The London encyclopaedia, or, Universal dictionary of science, art, literature, and practical mechanics, by the orig. ed. of the Encyclopaedia metropolitana [T. Curtis]., Teil 1;Teile 1945-1947

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Thomas Curtis (of Grove house sch, Islington)
 

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Seite 76 - For dignity composed and high exploit: But all was false and hollow ; though his tongue Dropt manna, and could make the worse appear The better reason, to perplex and dash Maturest counsels...
Seite 264 - Form'da vast buckle for his widow's gown : Her infant grandame's whistle next it grew, The bells she jingled, and the whistle blew ; Then in a bodkin grac'd her mother's hairs, Which long she wore, and now Belinda wears.)
Seite 296 - Thou's met me in an evil hour; For I maun crush amang the stoure Thy slender stem: To spare thee now is past my pow'r, Thou bonnie gem. Alas ! it's no thy neebor sweet, The bonnie Lark, companion meet! Bending thee 'mang the dewy weet! Wi' spreckl'd breast, When upward-springing, blythe, to greet The purpling east.
Seite 274 - Caught in a fiery tempest shall be hurled Each on his rock transfixed, the sport and prey Of racking whirlwinds, or for ever sunk Under yon boiling ocean, wrapt in chains; There to converse with everlasting groans, Unrespited, unpitied, unreprieved, Ages of hopeless end? This would be worse.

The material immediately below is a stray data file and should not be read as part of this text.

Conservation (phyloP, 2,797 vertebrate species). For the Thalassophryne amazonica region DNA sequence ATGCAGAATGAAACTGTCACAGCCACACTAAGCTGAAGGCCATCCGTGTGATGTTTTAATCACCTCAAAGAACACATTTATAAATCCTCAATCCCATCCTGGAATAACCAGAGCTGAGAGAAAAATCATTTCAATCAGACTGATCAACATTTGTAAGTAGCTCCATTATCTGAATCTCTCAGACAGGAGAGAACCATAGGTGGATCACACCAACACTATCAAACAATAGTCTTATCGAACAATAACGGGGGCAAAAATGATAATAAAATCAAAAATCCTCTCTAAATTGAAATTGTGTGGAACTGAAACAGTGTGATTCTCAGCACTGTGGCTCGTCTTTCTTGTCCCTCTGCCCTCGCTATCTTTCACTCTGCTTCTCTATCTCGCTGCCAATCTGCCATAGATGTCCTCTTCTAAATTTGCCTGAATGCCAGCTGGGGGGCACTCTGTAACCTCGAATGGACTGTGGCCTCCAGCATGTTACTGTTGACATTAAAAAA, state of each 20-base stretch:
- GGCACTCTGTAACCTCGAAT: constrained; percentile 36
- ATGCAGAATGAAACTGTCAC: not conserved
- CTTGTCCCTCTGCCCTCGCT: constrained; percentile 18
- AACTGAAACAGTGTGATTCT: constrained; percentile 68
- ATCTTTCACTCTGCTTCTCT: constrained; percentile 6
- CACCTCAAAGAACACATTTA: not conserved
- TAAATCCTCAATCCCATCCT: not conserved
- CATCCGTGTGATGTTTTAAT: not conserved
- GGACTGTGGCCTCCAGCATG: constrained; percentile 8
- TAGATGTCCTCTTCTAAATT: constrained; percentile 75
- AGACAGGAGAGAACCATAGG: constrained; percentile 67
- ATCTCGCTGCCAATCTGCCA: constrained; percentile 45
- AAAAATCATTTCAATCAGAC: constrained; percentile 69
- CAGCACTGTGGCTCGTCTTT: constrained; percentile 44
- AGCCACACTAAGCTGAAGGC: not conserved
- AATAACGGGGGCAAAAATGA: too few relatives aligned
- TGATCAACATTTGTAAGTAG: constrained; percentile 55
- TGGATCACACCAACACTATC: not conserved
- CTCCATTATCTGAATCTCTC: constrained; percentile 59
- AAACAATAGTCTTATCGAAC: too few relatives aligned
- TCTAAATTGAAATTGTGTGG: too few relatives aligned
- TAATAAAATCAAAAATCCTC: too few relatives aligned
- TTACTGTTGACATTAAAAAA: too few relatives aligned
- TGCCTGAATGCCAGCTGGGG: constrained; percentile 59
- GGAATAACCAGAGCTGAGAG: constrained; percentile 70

Seite 299 - Thus with the year Seasons return ; but not to me returns Day, or the sweet approach of even or morn, Or sight of vernal bloom, or summer's rose, Or flocks, or herds, or human face divine ; But cloud instead, and everduring dark Surrounds me, from the cheerful ways of men Cut off, and for the book of knowledge fair Presented with a universal blank Of nature's works, to me expunged and rased, And wisdom at one entrance quite shut out.
Seite 189 - She never told her love, But let concealment, like a worm i' the bud, Feed on her damask cheek : she pined in thought, And with a green and yellow melancholy She sat like patience on a monument, Smiling at grief.
Seite 221 - Such an act, That blurs the grace and blush of modesty; Calls virtue, hypocrite; takes off the rose From the fair forehead of an innocent love, And sets a blister there"; makes marriage vows As false as dicers...
Seite 65 - Enow of such as for their bellies' sake, Creep and intrude, and climb into the fold? Of other care they little reckoning make, Than how to scramble at the shearers' feast, And shove away the worthy bidden guest; Blind mouths!
Seite 239 - His praise, ye Winds, that from four quarters blow, Breathe soft or loud ; and, wave your tops, ye Pines, With every plant, in sign of worship wave.

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